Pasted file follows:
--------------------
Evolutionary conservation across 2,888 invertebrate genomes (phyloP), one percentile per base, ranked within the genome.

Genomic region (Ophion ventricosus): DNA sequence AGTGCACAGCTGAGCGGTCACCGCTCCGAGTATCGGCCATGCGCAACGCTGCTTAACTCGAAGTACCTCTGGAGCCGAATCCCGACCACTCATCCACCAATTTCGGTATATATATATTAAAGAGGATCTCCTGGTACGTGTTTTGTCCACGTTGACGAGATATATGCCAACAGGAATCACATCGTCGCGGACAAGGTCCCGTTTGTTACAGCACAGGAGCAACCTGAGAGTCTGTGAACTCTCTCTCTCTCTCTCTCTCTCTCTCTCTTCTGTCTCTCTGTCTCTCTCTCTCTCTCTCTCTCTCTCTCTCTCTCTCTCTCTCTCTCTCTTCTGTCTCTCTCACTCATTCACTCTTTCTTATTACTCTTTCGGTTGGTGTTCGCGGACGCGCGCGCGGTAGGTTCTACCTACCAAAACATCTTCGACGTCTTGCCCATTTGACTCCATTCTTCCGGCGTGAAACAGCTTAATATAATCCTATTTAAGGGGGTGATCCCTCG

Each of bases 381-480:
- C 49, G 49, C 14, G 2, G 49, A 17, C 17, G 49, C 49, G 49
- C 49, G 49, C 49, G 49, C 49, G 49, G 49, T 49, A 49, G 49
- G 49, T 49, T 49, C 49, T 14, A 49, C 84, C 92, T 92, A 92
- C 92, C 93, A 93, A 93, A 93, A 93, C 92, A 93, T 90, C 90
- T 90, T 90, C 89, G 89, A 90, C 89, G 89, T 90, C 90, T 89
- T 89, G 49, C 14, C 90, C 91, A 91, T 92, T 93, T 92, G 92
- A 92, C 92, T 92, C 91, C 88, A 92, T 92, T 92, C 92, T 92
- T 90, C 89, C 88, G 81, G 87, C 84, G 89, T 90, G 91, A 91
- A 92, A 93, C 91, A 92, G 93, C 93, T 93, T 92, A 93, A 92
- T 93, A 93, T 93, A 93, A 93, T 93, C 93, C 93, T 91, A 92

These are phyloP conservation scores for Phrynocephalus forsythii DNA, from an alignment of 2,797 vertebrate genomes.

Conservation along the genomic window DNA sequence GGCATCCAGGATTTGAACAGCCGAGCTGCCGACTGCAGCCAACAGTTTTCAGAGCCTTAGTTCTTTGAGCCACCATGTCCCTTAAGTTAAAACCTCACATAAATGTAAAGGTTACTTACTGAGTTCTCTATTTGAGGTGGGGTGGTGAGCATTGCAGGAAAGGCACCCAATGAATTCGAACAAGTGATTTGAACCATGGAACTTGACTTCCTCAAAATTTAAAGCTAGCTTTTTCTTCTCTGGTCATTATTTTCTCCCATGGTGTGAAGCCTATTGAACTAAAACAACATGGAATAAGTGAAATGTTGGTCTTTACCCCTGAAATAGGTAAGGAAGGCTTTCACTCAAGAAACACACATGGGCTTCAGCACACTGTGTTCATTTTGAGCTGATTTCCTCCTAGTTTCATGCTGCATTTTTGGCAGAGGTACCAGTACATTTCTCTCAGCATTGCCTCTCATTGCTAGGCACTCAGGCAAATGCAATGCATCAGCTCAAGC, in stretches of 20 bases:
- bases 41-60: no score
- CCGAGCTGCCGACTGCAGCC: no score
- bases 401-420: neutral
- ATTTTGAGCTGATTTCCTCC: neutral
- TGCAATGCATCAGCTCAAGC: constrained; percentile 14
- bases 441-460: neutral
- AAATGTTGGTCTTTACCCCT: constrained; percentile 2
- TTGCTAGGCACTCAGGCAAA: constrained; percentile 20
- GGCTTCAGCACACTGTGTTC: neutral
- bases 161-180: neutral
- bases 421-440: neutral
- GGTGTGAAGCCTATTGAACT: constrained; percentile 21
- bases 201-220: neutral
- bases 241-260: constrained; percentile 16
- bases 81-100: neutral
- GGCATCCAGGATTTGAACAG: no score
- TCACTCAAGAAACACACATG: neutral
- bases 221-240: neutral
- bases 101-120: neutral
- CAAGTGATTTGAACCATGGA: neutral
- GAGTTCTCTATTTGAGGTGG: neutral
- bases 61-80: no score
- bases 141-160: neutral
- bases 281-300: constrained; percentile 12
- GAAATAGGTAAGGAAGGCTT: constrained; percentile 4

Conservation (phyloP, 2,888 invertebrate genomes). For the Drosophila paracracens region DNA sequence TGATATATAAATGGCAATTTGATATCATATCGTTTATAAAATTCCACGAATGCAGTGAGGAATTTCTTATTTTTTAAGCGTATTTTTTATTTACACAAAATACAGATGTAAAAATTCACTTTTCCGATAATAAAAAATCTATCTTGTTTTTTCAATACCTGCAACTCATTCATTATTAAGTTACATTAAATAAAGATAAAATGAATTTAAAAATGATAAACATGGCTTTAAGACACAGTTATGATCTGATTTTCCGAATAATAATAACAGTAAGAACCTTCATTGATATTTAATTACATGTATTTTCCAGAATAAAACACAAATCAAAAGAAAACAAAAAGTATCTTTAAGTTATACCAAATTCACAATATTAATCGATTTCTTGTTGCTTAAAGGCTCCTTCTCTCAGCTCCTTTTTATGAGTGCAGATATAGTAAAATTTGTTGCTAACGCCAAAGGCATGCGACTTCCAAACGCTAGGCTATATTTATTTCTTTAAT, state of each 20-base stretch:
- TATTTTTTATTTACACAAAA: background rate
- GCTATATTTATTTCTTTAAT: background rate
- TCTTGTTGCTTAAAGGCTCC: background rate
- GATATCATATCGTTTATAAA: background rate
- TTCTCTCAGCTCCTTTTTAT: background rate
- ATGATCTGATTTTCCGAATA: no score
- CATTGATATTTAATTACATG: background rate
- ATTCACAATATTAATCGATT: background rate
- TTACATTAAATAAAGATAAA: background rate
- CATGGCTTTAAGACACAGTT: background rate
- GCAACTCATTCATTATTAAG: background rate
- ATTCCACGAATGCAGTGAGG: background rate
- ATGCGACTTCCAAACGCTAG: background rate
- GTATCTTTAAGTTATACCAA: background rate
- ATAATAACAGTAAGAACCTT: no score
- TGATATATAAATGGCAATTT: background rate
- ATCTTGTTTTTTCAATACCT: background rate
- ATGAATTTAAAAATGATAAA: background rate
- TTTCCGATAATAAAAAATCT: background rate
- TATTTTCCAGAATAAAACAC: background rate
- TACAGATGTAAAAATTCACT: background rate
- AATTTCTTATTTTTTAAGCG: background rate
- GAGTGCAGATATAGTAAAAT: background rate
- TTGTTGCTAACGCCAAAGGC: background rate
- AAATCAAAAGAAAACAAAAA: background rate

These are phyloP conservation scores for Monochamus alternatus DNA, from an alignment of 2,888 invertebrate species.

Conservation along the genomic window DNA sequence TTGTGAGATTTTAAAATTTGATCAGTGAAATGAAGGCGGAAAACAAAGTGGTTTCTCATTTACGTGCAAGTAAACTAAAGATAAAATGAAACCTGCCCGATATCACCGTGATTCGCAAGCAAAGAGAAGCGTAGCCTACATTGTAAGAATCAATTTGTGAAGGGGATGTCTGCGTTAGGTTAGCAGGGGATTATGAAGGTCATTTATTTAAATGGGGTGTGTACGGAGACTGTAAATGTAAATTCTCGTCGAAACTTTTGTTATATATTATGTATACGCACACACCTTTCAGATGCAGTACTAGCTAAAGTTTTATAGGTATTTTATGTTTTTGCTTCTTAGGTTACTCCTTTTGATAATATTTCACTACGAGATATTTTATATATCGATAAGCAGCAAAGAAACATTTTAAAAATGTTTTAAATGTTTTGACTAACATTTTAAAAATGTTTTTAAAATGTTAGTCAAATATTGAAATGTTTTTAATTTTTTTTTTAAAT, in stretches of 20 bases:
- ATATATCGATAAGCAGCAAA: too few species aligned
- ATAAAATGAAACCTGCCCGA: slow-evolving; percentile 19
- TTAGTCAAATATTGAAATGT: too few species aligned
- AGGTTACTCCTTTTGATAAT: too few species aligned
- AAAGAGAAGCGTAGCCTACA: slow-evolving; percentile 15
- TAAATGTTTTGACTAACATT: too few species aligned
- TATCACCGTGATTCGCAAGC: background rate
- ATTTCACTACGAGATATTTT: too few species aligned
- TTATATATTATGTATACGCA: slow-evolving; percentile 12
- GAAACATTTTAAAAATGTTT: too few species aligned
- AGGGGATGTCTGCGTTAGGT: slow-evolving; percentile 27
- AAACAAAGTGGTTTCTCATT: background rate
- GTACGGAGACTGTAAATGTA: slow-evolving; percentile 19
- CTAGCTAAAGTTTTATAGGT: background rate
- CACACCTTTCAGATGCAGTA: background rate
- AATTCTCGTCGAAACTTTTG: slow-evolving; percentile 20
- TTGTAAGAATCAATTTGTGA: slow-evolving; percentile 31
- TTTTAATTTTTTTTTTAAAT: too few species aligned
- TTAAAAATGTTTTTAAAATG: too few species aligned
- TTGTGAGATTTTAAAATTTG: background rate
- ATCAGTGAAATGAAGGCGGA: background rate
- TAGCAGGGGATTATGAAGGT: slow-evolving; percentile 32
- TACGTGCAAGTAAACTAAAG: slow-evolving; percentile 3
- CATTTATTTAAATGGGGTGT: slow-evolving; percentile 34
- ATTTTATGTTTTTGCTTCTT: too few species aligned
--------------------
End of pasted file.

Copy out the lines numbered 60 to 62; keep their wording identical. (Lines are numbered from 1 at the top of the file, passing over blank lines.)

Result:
- TTTCCGATAATAAAAAATCT: background rate
- TATTTTCCAGAATAAAACAC: background rate
- TACAGATGTAAAAATTCACT: background rate